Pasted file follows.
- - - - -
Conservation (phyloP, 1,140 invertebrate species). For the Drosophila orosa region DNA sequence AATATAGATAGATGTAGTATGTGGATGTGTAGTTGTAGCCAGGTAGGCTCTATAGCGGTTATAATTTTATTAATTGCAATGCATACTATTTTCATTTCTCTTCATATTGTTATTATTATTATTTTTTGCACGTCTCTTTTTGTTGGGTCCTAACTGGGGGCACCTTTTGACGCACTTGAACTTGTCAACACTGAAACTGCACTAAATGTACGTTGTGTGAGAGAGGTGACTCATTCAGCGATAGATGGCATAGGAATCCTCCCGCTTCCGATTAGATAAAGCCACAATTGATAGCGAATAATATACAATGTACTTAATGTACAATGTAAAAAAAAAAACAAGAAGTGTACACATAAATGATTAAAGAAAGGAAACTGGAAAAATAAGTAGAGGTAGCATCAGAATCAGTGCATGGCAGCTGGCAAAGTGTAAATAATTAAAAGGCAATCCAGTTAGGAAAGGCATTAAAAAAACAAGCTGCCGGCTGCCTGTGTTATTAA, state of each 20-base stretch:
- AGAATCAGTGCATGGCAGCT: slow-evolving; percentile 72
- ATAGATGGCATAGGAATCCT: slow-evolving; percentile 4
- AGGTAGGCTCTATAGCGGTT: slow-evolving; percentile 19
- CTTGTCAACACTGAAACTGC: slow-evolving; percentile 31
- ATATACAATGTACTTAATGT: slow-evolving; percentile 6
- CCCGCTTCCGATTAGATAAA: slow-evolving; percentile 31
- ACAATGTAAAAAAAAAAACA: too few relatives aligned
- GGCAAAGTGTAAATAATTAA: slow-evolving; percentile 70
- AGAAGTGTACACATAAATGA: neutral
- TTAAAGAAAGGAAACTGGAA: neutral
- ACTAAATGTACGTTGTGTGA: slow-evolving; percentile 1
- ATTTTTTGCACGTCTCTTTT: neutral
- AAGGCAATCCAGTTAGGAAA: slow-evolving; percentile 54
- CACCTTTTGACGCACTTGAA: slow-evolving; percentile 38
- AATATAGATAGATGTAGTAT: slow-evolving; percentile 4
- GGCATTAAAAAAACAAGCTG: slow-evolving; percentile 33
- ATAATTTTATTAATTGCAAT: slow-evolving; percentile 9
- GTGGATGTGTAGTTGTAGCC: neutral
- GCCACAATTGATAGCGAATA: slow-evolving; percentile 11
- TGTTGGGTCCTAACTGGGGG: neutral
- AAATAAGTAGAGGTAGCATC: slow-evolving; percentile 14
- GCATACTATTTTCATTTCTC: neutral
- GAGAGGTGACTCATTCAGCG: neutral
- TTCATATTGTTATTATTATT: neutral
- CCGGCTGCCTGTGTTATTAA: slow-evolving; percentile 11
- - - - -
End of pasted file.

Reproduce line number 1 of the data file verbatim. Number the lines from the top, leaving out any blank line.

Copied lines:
Conservation (phyloP, 1,140 invertebrate species). For the Drosophila orosa region DNA sequence AATATAGATAGATGTAGTATGTGGATGTGTAGTTGTAGCCAGGTAGGCTCTATAGCGGTTATAATTTTATTAATTGCAATGCATACTATTTTCATTTCTCTTCATATTGTTATTATTATTATTTTTTGCACGTCTCTTTTTGTTGGGTCCTAACTGGGGGCACCTTTTGACGCACTTGAACTTGTCAACACTGAAACTGCACTAAATGTACGTTGTGTGAGAGAGGTGACTCATTCAGCGATAGATGGCATAGGAATCCTCCCGCTTCCGATTAGATAAAGCCACAATTGATAGCGAATAATATACAATGTACTTAATGTACAATGTAAAAAAAAAAACAAGAAGTGTACACATAAATGATTAAAGAAAGGAAACTGGAAAAATAAGTAGAGGTAGCATCAGAATCAGTGCATGGCAGCTGGCAAAGTGTAAATAATTAAAAGGCAATCCAGTTAGGAAAGGCATTAAAAAAACAAGCTGCCGGCTGCCTGTGTTATTAA, state of each 20-base stretch: